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Tuesday, March 19, 2019

Bujumbura Welcomes YOU!!

Between 10% and 20% of Burundi’s population lives in the sprawling lakeside city of Bujumbura. Wide avenues and palms, portside industry, gracious beaches, crumbling concrete buildings dotted with ambitiously modern ones, throngs of bicycles carrying anything from matoke to passengers, chaotic intersections, vibrant informal housing areas, a tropical sunshine and a mountainous view into Congo. Grilled fish and sweet mangoes, dust washed by afternoon downpours, a cool breeze by evening. A population which has known unspeakable trauma, wary and yet determined to emerge into the world scene. Universities, cafes, orphanages, markets, coffee roasting, artsy sewing projects. The early morning flood of villagers descending the surrounding hills on foot, carrying baskets on their heads or pushing carpentry projects on bikes, chatting with school mates or stopping to buy bread. Bright colors and matching patterns in the cloth wrapping women’s waists. Central Africa with a French touch. An international church committed to reconciliation, preaching a Gospel of peace, embracing all ethnicities.

We spent four days in the city to visit our team leaders Randy and Carolyn. They are second-career missionaries, people who left behind academically renowned and reasonably lucrative careers, a beautiful suburban home, young adult children, nearness to friends and family . . . and decided to invest their 60’s into one of the poorest countries in the world. Randy serves as the Dean of Hope Africa University’s medical school, and Carolyn teaches English. By the words “dean” and “professor” you should not conjure images of paneled ivory towers or comfortable lecture halls.  Instead, picture the kind of vision and audacity that makes this continent shine (even as it frustrates some of us to distraction): a university founded on sheer determination, by Burundian exiles in Kenya during a genocide, who then returned to their capital to equip a new generation with hope.  Cement buildings, cluttered offices, throngs of students, pockets of well-equipped resources like labs or microscopes but minimal basics like computers or books.  Packed classrooms where students must sometimes compete for chairs. The scramble to keep up with changing government targets as this emerging economy makes abrupt decisions about education. Up to a quarter of students coming across the borders, mostly from Congo, because they have no options nearer to their homes.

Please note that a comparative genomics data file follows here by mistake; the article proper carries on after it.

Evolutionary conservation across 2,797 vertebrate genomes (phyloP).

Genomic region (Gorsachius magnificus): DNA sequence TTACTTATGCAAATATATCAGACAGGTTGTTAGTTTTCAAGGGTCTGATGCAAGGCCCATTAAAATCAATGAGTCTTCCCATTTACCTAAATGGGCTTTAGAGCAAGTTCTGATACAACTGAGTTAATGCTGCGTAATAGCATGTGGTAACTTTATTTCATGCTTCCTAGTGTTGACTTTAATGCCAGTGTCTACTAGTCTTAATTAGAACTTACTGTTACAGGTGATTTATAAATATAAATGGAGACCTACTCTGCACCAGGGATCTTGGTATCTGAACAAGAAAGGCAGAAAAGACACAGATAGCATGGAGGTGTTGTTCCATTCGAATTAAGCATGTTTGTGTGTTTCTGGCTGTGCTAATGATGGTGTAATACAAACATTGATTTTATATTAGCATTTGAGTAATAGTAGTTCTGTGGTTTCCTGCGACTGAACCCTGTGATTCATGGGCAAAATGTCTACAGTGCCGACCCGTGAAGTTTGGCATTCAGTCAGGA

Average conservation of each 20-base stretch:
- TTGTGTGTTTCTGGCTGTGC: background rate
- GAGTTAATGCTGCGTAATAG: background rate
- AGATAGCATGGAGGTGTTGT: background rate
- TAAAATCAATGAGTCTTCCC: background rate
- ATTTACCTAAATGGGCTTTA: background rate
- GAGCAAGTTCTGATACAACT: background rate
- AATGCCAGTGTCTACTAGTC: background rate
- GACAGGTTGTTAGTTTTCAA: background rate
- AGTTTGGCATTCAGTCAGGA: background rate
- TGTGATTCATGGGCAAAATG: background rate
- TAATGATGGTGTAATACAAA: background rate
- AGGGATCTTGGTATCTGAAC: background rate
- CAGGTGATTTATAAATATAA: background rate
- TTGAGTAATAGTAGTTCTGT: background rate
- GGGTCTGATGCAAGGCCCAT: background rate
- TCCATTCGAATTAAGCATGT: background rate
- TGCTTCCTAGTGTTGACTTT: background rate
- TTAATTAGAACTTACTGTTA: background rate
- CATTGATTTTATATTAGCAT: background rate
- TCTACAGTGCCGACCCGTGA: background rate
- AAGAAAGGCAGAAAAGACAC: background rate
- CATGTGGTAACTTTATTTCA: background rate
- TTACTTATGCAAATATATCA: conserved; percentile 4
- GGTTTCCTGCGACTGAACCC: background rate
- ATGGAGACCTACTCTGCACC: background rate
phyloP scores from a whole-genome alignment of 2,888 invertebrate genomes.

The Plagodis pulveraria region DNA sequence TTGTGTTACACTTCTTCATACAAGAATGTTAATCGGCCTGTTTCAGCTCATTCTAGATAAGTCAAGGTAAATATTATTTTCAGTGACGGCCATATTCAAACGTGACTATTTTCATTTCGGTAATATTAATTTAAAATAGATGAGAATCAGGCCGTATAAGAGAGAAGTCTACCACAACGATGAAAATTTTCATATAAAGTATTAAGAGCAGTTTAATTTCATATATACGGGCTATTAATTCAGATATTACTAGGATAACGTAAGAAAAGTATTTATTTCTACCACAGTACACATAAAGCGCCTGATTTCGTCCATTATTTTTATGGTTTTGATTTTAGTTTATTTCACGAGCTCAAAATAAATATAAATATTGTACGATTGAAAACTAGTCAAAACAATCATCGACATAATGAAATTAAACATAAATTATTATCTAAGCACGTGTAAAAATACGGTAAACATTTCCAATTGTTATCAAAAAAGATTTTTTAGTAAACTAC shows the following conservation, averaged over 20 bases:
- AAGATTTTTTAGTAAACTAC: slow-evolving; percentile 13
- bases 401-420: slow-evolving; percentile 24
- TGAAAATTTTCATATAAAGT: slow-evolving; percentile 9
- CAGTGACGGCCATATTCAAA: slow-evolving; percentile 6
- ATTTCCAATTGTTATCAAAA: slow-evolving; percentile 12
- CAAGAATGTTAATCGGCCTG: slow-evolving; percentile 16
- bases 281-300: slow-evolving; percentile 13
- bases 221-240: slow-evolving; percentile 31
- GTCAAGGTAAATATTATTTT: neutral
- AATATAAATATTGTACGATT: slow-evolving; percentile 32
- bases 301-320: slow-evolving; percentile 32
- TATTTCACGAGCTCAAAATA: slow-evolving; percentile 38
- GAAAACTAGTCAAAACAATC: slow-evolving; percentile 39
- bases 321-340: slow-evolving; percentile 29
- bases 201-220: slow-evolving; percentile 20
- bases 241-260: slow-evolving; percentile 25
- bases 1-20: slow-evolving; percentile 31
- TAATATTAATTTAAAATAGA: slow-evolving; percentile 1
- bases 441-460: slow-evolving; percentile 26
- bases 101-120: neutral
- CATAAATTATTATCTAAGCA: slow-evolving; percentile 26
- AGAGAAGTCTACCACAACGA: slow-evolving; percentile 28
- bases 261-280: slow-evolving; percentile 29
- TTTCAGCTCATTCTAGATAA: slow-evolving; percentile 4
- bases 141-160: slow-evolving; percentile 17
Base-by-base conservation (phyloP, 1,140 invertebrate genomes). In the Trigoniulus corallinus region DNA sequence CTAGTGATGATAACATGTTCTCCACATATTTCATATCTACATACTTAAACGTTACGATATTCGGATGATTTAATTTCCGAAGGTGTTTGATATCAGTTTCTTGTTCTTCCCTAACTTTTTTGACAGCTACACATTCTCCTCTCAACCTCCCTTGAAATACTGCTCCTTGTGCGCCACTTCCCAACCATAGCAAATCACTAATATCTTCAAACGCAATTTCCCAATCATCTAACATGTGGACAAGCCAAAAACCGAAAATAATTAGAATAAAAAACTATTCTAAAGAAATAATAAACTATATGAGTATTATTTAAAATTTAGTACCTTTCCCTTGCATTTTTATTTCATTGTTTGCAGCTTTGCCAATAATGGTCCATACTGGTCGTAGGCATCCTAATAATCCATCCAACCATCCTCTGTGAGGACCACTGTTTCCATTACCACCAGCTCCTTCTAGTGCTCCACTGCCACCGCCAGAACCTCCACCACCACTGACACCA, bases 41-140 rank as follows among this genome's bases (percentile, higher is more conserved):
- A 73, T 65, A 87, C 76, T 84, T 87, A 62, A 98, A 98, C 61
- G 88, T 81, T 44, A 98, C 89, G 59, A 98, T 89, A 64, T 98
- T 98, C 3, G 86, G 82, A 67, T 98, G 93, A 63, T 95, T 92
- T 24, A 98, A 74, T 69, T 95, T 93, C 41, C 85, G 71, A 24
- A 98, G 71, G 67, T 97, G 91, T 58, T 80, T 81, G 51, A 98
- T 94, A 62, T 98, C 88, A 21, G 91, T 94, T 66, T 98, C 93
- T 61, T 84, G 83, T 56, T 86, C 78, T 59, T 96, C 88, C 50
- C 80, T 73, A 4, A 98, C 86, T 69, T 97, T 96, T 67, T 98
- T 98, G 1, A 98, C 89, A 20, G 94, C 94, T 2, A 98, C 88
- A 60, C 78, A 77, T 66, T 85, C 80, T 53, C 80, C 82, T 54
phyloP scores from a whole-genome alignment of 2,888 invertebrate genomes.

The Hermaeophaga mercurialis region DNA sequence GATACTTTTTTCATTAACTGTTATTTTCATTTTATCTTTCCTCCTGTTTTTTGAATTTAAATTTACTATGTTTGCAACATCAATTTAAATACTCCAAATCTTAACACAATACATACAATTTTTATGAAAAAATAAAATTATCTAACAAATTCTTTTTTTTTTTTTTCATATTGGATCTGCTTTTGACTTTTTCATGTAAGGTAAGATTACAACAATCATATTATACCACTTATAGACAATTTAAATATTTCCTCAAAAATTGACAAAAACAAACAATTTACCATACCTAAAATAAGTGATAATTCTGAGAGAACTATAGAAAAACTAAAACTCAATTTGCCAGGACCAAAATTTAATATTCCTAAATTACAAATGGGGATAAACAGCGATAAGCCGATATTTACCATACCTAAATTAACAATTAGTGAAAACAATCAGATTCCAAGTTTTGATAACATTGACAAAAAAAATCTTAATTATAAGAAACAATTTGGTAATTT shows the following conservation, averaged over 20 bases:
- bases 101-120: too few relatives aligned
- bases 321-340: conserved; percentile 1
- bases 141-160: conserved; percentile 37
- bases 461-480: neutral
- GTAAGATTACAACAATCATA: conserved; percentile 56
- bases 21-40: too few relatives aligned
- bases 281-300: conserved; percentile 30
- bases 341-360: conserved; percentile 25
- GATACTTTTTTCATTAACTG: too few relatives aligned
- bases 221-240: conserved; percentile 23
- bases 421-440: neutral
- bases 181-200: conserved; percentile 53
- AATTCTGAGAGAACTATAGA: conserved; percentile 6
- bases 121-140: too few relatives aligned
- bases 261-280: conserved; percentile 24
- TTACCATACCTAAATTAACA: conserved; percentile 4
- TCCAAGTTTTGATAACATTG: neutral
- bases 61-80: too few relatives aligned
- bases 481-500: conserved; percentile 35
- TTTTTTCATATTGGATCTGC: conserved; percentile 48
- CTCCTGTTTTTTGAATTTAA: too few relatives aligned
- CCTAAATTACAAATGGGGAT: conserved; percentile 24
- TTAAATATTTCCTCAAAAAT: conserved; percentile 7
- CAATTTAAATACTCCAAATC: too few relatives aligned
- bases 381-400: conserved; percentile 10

Randy’s job might best be pictured as designing 60 or more simultaneous but non-overlapping pathways through a maze. Medical students enter from several countries, after various courses of study, and embark upon pre-clinical classes and clinical rotations designed to produce competent doctors in 6 years. Only at any given time, any given course may or may not have funding or professors or space, so it turns into a multidimensional jigsaw. Randy designs curriculum, arranges professors, teaches in the classroom and on the wards, coordinates visitors, contracts with the public University or private experts for specialized instruction not possible from HAU staff, negotiates with hospitals for rotations, and even raises money for scholarships. Carolyn gets assigned English classes, from beginner to graduate, from ten students in a discussion group to 60 in a crowded classroom, usually with only a week or less notice, constantly changing schedules and hours.  HAU is a bilingual university, where French and English are both used for instruction.

Serge Bujumbura needs help. Hope Africa has hundreds of Engineering, IT, and nursing students with few qualified teachers. We could use 2-5 year commitments from people with a master’s or beyond in those subjects, or any of the basic sciences. The medical school can use pre-clinical science (pathology, anatomy, etc.) professors as well as specialists to teach shorter courses such as neurology or psychiatry . . . these can often be done in 2-4 week blocks. Speaking French is a plus, but we can send you to France for a year to learn first if you are long term.

The good news is this: because of the Bond’s service the last five years, over 200 new doctors have been added in a country with one of the lowest doctor-to-population ratios in the world. A hundred more are in process. They have entered into the Christian community of the city, mentoring and supporting other workers, preaching in their church, offering hospitality. Burundi is not an easy place to get to, or to stay in, but there are many young families making it work.

Email us, or use this Go Form link to get more information. You may enter a difficult path, but you will never regret it.

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